Health care is often expensive, inefficient, and confusing for high-need patients. Evidence shows patients with three or more chronic conditions and a functional limitation have higher health care costs than other adults, yet are more likely to report unmet medical needs and less likely to report good patient-provider communication. To better understand these patients’ needs and ultimately inform changes in care, Healthwise—a nonprofit that aims to help people make better health decisions—conducted in-depth interviews with a sample of high-need patients with Commonwealth Fund support.
These 44 one-on-one listening sessions helped to reveal what clinical and cost data cannot—firsthand insights into how aspects of the health system and a person’s life affect their health care experiences. Common themes included the struggle to find adequate support for nonmedical needs such as nutrition or transportation assistance. Those who reported they had social support often relied on family members as their caregivers. But even patients with family caregivers experienced significant gaps in their care. Many patients also said that issues such as their relationship with their provider, a lack of integration between their sources of care, and difficulties paying for care were at least as challenging to manage—and sometimes more so—than their medical conditions.
In an effort to describe what we learned about the patients’ goals, motivations, and barriers to improved health, we developed “personas” for three key segments of the high-need population. The personas distill the key factors salient to each patient segment, such as the strength of the provider relationship or willingness to accept help, and show generally where people within that persona tend to fall along a continuum. Each persona therefore reflects unique needs and considerations, and highlights where the health system might be failing these patients and where it’s succeeding.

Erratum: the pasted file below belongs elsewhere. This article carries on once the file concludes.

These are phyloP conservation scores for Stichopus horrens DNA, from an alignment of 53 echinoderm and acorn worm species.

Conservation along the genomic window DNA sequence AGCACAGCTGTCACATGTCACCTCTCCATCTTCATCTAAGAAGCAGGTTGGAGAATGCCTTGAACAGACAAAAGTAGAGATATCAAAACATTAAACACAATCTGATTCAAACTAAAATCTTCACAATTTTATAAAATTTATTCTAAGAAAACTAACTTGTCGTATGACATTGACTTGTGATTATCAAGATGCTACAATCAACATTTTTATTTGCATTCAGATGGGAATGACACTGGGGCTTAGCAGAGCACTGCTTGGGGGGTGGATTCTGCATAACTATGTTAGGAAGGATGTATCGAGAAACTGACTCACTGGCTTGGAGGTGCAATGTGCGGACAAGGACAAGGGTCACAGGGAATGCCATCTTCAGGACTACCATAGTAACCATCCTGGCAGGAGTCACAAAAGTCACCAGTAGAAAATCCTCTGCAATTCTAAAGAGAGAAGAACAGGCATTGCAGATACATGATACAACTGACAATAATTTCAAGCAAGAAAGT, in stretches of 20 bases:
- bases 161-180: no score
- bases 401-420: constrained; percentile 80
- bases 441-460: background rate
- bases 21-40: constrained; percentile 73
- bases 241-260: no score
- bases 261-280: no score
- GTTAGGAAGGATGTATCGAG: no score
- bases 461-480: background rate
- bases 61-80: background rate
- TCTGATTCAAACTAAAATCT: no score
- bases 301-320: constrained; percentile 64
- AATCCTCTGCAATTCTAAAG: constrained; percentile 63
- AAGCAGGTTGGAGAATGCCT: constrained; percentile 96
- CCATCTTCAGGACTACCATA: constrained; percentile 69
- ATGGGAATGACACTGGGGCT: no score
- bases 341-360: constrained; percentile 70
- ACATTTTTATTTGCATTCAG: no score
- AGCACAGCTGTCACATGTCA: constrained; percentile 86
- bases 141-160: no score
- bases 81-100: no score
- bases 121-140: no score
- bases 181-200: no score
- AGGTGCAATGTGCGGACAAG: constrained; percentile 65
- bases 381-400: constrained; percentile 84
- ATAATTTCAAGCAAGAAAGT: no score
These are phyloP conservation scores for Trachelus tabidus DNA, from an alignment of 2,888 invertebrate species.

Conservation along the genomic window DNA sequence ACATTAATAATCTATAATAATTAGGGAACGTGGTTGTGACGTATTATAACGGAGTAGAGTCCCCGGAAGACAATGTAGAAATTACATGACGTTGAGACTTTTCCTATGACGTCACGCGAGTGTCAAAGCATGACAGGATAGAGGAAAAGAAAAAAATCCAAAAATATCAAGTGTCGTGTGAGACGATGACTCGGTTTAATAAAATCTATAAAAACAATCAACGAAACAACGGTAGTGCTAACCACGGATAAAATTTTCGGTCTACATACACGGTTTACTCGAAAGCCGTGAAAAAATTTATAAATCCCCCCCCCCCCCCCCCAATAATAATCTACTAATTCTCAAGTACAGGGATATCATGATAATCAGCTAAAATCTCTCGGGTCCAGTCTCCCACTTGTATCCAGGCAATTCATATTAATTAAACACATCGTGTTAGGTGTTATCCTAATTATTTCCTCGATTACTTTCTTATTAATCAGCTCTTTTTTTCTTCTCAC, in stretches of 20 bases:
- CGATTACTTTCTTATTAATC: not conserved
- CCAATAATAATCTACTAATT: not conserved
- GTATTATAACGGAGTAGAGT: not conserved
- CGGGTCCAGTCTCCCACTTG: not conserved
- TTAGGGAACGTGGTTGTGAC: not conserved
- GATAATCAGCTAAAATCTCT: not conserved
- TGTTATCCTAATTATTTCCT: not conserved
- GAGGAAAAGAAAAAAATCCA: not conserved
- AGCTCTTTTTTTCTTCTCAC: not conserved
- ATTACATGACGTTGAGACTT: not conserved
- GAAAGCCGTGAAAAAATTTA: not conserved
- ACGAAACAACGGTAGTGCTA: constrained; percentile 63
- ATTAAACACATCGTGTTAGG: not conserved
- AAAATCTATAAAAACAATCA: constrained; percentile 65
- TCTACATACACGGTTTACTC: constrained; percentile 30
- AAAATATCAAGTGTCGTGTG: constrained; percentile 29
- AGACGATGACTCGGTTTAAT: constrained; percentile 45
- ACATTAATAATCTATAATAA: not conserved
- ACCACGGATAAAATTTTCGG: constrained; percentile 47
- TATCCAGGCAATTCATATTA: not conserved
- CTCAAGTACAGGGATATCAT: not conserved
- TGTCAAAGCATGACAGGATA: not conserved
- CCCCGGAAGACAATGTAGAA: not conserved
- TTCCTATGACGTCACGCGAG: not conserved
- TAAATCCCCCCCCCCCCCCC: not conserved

The key segments and corresponding personas are:
Individuals with at least three major chronic conditions, often with limited ability to do things such as get out of bed, dress, or bathe themselves.
- Struggling Sam: Sam lacks a strong social support system and has a poor relationship with his provider, leaving him feeling abandoned.
- Coping Clare: With a strong social support system and an active coping style, Clare is able to manage her conditions and handle anxiety about her future.
- Hurting Hannah: Hannah is driven by the goal of making her pain stop. She has developed a distrust in doctors. She feels unheard and dismissed as she moves from one health provider to another in search of a diagnosis and a solution.
- Jaded Jaspar: Jaspar lacks emotional support; he is depressed and needs assistance in developing skills to cope with his condition, although he is resistant to accepting any help.
- Self-Advocating Amber: Amber helps others help her and wants people to see her beyond her disability. She wants her doctor’s support rather than sympathy.
- Declining Dorothy: As Dorothy’s limitations increase, she hopes her doctor will help her age gracefully. But with disjointed care coordination and anxiety about her future, she feels as though she has lost all control.
- Active Albert: Albert is motivated to maintain independence and be around for his family. Because he struggles with the complexity of his conditions, he wants thorough explanations and his own point of view considered in his care plan.
We invite you to meet the people in this study through their personas and observe how just one factor, such as a good provider relationship or strong social support, can have an impact on the whole narrative. We hope the lessons from these patient personas can be applied toward improving the way care is delivered to high-need patients.
The authors would like to thank Chris Bettis, Rose Dawson, and Ellen Reifler, MPH for their contributions to this work.